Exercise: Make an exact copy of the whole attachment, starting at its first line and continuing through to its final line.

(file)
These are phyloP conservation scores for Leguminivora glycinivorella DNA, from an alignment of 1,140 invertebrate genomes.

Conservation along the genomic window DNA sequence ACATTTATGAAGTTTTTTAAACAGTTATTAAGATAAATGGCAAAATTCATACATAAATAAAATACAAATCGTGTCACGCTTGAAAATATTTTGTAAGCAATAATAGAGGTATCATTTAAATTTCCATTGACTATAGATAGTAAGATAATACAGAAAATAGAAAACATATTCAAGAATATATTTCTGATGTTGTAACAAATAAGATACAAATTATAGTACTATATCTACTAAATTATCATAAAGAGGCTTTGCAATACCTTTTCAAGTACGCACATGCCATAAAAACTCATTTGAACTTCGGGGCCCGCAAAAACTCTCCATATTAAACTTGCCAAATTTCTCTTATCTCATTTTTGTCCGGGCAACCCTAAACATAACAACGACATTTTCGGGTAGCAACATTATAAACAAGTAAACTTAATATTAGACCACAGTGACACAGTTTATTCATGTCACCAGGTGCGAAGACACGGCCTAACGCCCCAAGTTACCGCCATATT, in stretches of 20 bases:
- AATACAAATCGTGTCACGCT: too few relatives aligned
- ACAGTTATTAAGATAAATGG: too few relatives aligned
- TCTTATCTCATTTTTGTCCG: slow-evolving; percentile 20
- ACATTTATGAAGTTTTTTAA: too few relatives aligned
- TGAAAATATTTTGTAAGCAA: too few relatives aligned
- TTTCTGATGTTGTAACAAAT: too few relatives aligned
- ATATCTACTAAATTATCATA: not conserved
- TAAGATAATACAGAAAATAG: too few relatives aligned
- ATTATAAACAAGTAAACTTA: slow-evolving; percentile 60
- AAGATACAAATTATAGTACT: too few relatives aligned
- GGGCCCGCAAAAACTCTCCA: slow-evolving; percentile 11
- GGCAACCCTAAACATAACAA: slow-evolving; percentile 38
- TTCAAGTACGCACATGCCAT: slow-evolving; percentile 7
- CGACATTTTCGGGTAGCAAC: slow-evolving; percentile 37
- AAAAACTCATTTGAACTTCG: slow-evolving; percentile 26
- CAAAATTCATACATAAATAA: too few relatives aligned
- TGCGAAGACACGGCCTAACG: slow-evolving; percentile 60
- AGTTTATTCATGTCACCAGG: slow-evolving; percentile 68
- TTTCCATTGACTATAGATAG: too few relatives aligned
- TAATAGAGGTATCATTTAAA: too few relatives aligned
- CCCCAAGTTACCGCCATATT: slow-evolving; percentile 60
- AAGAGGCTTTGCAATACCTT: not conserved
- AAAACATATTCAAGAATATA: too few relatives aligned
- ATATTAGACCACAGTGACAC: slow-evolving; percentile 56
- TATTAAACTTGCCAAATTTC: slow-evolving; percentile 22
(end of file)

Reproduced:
These are phyloP conservation scores for Leguminivora glycinivorella DNA, from an alignment of 1,140 invertebrate genomes.

Conservation along the genomic window DNA sequence ACATTTATGAAGTTTTTTAAACAGTTATTAAGATAAATGGCAAAATTCATACATAAATAAAATACAAATCGTGTCACGCTTGAAAATATTTTGTAAGCAATAATAGAGGTATCATTTAAATTTCCATTGACTATAGATAGTAAGATAATACAGAAAATAGAAAACATATTCAAGAATATATTTCTGATGTTGTAACAAATAAGATACAAATTATAGTACTATATCTACTAAATTATCATAAAGAGGCTTTGCAATACCTTTTCAAGTACGCACATGCCATAAAAACTCATTTGAACTTCGGGGCCCGCAAAAACTCTCCATATTAAACTTGCCAAATTTCTCTTATCTCATTTTTGTCCGGGCAACCCTAAACATAACAACGACATTTTCGGGTAGCAACATTATAAACAAGTAAACTTAATATTAGACCACAGTGACACAGTTTATTCATGTCACCAGGTGCGAAGACACGGCCTAACGCCCCAAGTTACCGCCATATT, in stretches of 20 bases:
- AATACAAATCGTGTCACGCT: too few relatives aligned
- ACAGTTATTAAGATAAATGG: too few relatives aligned
- TCTTATCTCATTTTTGTCCG: slow-evolving; percentile 20
- ACATTTATGAAGTTTTTTAA: too few relatives aligned
- TGAAAATATTTTGTAAGCAA: too few relatives aligned
- TTTCTGATGTTGTAACAAAT: too few relatives aligned
- ATATCTACTAAATTATCATA: not conserved
- TAAGATAATACAGAAAATAG: too few relatives aligned
- ATTATAAACAAGTAAACTTA: slow-evolving; percentile 60
- AAGATACAAATTATAGTACT: too few relatives aligned
- GGGCCCGCAAAAACTCTCCA: slow-evolving; percentile 11
- GGCAACCCTAAACATAACAA: slow-evolving; percentile 38
- TTCAAGTACGCACATGCCAT: slow-evolving; percentile 7
- CGACATTTTCGGGTAGCAAC: slow-evolving; percentile 37
- AAAAACTCATTTGAACTTCG: slow-evolving; percentile 26
- CAAAATTCATACATAAATAA: too few relatives aligned
- TGCGAAGACACGGCCTAACG: slow-evolving; percentile 60
- AGTTTATTCATGTCACCAGG: slow-evolving; percentile 68
- TTTCCATTGACTATAGATAG: too few relatives aligned
- TAATAGAGGTATCATTTAAA: too few relatives aligned
- CCCCAAGTTACCGCCATATT: slow-evolving; percentile 60
- AAGAGGCTTTGCAATACCTT: not conserved
- AAAACATATTCAAGAATATA: too few relatives aligned
- ATATTAGACCACAGTGACAC: slow-evolving; percentile 56
- TATTAAACTTGCCAAATTTC: slow-evolving; percentile 22